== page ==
You'd have to give some specific examples of DC's Animation output having PSA/"Knowing is Half the Battle" overtones. Other than that one episode of The Teen Titans (the one with the alien hero-guy who kept referring to Starfire by a racial slur)I can't think of anywhere in their recent output (by which I mean the last 15 years or so) where they've done this.
edited 29th Jul '14 11:30:03 AM by NotGrantMorrison
What's happening, if I may ask?
Something my no hotlinking no external posting self will just have to say aloud
The map is crazy cool.
Just a page from Sandman that strikes a cord with a lot of folks. Has anyone ever felt that unwelcome at the comics shop?
Half of the comic book store owners I have met are women, actually.
In Venezuela, that's an incredibly small and niche business, so those who are in it do it in a large part as a labor of love. And many of those are actually primarily manga and anime based, and those forms of entertainment tend to be more appealing to female demographics, so...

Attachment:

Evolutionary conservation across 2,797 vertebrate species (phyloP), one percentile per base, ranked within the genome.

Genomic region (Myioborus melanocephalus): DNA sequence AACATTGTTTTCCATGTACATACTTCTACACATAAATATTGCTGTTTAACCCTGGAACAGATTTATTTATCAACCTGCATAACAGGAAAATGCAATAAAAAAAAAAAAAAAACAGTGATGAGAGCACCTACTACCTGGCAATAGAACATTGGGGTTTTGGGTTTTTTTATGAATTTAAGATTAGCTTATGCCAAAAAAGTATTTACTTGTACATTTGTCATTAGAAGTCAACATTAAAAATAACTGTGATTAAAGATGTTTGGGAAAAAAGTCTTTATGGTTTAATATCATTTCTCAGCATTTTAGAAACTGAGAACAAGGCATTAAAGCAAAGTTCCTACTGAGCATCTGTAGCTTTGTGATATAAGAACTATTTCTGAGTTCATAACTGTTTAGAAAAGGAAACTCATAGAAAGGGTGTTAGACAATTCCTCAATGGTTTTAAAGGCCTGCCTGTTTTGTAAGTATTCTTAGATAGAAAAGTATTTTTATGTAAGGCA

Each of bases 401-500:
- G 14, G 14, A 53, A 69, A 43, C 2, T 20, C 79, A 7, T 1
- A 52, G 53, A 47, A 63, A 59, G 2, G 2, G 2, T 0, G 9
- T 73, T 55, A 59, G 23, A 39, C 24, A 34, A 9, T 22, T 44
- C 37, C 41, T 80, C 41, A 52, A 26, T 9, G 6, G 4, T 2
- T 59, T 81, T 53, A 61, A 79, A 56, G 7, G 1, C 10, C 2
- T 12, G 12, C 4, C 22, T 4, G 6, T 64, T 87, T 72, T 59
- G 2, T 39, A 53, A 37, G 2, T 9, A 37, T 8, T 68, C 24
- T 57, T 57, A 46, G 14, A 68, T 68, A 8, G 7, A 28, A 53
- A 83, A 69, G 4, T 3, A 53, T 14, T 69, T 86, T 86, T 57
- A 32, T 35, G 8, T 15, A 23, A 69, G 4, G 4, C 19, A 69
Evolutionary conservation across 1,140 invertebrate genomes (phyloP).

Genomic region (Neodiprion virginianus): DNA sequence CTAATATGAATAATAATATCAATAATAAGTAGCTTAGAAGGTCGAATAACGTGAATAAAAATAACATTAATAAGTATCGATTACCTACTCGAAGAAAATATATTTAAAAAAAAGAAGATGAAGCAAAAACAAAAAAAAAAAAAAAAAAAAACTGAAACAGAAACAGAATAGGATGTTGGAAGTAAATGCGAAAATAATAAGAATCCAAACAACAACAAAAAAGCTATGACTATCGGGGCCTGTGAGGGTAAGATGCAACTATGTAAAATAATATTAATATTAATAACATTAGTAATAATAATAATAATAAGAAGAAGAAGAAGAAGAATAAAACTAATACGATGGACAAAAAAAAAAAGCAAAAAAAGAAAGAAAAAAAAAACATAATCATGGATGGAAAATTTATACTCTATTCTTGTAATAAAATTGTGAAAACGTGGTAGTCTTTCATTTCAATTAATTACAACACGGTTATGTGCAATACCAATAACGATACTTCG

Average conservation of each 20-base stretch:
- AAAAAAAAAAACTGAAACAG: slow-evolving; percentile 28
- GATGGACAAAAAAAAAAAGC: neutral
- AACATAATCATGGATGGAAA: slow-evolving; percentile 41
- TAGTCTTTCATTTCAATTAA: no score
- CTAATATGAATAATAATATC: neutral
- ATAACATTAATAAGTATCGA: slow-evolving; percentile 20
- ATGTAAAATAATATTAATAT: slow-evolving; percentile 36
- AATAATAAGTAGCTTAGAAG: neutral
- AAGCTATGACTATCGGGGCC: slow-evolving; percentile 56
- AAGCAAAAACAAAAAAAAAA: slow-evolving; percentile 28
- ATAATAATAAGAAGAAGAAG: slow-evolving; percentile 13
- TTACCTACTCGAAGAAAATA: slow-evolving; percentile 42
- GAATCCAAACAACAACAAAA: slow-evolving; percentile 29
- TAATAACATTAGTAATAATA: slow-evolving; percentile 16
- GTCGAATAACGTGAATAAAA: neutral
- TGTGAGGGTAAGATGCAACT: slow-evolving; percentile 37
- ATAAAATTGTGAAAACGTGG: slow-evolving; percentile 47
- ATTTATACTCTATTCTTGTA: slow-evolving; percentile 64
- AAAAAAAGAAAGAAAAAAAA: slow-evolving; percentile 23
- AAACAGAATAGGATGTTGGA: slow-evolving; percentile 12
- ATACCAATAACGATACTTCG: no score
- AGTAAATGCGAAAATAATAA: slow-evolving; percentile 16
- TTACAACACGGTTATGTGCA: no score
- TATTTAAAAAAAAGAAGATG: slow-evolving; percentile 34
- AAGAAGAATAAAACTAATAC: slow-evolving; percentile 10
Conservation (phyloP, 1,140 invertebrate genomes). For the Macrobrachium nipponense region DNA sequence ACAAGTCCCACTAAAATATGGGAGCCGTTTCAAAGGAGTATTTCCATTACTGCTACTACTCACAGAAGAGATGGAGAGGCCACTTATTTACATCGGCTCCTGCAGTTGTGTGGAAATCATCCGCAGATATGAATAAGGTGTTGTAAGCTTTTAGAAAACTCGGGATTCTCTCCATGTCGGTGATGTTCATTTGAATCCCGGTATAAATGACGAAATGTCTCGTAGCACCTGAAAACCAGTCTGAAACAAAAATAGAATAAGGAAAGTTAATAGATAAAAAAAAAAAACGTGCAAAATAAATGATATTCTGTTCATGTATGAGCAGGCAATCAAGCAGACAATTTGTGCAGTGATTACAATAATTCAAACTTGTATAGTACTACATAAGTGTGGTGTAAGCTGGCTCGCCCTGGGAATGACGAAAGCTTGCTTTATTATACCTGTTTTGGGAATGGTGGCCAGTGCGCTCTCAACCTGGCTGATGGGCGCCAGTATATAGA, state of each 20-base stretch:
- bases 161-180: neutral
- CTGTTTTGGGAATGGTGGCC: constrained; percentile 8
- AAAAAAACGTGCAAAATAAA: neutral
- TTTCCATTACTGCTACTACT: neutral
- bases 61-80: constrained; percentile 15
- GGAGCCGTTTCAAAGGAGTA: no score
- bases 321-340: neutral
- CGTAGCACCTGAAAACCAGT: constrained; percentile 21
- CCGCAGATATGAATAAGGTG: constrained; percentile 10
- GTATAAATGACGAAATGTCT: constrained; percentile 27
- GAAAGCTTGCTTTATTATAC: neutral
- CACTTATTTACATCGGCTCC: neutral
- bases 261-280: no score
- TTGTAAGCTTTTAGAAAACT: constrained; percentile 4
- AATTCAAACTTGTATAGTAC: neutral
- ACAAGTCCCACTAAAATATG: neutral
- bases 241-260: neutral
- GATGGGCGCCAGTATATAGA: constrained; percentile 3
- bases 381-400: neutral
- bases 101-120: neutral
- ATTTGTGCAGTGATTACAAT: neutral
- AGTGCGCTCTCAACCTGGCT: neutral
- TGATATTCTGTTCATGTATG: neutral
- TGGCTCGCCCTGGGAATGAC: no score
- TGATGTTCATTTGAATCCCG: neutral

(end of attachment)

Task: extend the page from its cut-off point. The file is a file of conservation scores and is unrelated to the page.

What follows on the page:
The comics store owners I've met have either been very friendly or have ignored the customers entirely unless they were paying for something, in which case they only interacted with them as much as was necessary. I've heard from women, though, who have reported such experiences, though.
So Secret Six is officially a thing that is going to start happening again.
So, I recently finished Crisis On Infinite Earths. Great story, but I can’t wrap my head around the continuity changes.
I understand that the New Earth takes parts of Earth-1 and Earth-2, combining them into a single reality. And I'm also aware that the the various heroes got new origin stories in this New Earth (Year One, The Man of Steel, ect).
But the heroes still remember the events of the Crisis because they participated in it. However, the Crisis happened before New Earth, so wouldn’t that mean that they’re still the Earth-1 versions?
I've also considered that after the Crisis, the New Earth is populated with that reality’s versions of the heroes, but what happened to the Earth-1 heroes, then?
I am so confused. Am I missing something?